St Kilda Shorts

Sal and I spent an entertaining couple of evenings down in St Kilda last week, at the Film Festival. I’d picked up a leaflet about the 6 day event one lunchtime a few week’s earlier, and we’d decided to buy a couple of midweek tickets, which would get us in to as much short film as we could take over the space of two nights.

I was a bit worried that we were being overly keen when I turned up in advance to buy the passes only to be sold ones with the numbers “1” and “2” written on the back of them in felt tip, and my concerns were compounded when we turned up to the first session on our list to a half empty cinema to watch an hour and a half of Mexican shorts.

Luckily this was a one off, though, with bigger and bigger crowds for each subsequent session. I guess the filmgoers of St Kilda just don’t care about Mexican film, but I really enjoyed the selection, most of which happened to be about death for some reason. I particularly liked La Curiosa Conquista del Ampere, in which an electrician survives death to provide free electricity to his friends and family, and Rogelio, in which the protagonist refuses to accept his passing and keeps popping back out of his grave to go drinking with his mates.

The following session was the first of 16 shown throughout the festival to cover “Australia’s Top 100” short films of the year. There were significantly more people in the cinema, but sadly the quality was much lower: it opened with something about a dog playing the guitar that was so bad I didn’t even realise it was one of the films, closely followed by a pointless five minute short about a heroin addict shooting up into herself and then a small bird. In fact I only realised that the dog thing was one of the films when people started clapping at the end. It seemed somewhat unnecessary to me, but apparently this was to continue at the end of each short for the rest of the festival. Even the shockingly poor Lover’s Walk, a film about old people who couldn’t act, got a round at the end, albeit half heartedly and after a short pause.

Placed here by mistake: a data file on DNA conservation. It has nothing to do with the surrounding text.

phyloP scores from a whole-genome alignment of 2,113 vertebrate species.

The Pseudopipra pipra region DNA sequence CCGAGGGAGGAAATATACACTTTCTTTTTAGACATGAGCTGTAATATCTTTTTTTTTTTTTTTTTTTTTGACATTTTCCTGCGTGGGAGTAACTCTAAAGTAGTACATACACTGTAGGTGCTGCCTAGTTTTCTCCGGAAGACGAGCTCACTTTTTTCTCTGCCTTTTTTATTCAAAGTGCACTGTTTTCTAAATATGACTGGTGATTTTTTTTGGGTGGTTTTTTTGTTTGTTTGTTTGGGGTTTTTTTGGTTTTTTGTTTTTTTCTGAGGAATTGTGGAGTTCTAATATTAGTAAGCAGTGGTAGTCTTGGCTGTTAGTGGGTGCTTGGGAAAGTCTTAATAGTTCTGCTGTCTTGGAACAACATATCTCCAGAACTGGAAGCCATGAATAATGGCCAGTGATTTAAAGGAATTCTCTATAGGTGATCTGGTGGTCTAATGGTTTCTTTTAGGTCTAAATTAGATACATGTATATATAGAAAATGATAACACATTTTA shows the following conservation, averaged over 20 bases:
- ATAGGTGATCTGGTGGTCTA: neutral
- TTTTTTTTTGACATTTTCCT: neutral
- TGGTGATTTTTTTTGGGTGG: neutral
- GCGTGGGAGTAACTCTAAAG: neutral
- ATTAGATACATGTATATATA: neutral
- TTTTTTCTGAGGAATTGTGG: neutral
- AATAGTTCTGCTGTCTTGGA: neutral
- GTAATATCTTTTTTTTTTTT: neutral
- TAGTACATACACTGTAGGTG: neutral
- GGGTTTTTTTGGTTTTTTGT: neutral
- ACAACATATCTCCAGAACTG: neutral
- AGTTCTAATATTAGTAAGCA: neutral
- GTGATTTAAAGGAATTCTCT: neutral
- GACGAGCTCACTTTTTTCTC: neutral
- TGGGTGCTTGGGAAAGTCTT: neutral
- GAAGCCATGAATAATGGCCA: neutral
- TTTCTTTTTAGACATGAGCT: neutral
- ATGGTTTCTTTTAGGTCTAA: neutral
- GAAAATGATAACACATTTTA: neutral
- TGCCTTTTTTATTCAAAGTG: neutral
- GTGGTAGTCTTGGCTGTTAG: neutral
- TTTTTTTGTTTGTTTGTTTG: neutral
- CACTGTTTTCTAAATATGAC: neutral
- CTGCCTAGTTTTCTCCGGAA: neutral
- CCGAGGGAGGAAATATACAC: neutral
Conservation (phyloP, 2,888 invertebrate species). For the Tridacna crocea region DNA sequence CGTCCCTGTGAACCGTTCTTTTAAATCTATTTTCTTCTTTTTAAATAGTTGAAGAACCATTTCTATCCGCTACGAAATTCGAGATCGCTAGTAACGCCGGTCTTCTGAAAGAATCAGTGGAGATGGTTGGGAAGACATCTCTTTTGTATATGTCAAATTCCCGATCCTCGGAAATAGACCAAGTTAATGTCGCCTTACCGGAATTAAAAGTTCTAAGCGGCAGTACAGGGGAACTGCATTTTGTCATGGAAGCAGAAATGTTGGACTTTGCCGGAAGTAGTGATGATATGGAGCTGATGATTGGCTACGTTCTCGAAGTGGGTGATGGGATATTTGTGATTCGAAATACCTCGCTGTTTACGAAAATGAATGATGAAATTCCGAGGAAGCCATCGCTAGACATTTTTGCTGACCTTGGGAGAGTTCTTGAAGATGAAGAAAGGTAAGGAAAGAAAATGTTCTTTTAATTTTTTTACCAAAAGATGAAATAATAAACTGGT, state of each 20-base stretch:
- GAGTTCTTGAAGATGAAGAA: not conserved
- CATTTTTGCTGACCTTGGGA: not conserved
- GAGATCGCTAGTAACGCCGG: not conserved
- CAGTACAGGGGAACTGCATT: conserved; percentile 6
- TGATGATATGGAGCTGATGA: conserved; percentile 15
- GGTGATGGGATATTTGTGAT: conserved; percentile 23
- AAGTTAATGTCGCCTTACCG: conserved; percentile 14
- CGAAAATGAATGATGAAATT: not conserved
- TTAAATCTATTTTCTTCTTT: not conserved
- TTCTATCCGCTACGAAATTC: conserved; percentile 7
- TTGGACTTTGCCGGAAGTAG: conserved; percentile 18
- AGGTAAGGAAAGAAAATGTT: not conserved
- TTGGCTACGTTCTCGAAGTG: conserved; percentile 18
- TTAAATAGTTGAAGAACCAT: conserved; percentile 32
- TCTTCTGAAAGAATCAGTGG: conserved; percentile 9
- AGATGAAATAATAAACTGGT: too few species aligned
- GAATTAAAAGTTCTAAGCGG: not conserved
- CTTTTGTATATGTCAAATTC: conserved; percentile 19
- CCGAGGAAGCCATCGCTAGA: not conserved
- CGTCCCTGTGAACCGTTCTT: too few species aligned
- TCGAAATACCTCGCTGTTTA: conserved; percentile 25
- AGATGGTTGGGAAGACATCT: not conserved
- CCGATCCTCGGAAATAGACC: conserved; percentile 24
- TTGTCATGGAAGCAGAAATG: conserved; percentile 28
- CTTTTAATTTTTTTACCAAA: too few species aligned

Luckily the session was redeemed by the excellent Love Market, a well made, interesting, and moving documentary following four hilltribe girls from Vietnam who sell embroidered tat to tourists while dreaming of better lives elsewhere.

The following night we were back for more, occasionally mixing it up by sitting in a different part of the cinema. Thankfully Sessions 2 and 3 were much stronger overall. The highlight for both of us was another documentary: Christmas Lights, a hilarious look at what drives some people to cover the outside of their houses with flashing lights and assorted Christmas paraphernalia every December.

We rounded off our first St Kilda Film Festival with SoundKILDA, a collection of cracking music videos, a bit like one of those Adam Buxton BUG things, but this time hosted by the very amusing Kiwi Alan Brough off of Aussie music quiz show Spicks and Specks.

And as if 7 and a half hours of film wasn’t enough value for money out of our $40 passes, there were free drinks in the cinema bar afterwards. I think we’ll be back next year…